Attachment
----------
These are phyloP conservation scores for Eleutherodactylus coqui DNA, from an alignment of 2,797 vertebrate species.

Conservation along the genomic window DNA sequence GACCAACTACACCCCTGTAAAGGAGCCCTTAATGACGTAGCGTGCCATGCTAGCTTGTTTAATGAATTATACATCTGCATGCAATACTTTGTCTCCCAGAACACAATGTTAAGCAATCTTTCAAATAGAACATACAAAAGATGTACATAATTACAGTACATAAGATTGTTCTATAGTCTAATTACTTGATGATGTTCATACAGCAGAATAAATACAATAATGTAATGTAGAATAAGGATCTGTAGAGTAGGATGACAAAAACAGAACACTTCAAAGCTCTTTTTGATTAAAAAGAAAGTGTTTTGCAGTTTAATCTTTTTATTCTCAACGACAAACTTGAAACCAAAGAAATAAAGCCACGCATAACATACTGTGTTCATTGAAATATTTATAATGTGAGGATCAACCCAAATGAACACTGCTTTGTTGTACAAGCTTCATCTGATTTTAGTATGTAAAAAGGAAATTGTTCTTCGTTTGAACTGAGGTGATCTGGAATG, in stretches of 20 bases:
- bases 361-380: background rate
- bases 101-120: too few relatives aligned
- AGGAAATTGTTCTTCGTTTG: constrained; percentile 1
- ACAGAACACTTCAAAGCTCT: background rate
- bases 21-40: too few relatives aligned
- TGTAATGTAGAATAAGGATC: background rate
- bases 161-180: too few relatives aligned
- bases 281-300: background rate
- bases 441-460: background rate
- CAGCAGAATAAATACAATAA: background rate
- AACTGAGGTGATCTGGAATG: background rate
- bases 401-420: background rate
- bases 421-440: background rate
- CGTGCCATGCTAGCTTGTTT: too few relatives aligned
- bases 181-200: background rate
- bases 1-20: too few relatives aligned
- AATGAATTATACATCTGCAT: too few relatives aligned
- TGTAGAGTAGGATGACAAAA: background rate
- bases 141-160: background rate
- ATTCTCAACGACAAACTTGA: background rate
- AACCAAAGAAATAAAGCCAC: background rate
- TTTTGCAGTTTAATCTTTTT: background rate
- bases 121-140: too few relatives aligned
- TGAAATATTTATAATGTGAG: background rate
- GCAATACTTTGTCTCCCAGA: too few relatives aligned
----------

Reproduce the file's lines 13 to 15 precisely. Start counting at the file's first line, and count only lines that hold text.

- AACTGAGGTGATCTGGAATG: background rate
- bases 401-420: background rate
- bases 421-440: background rate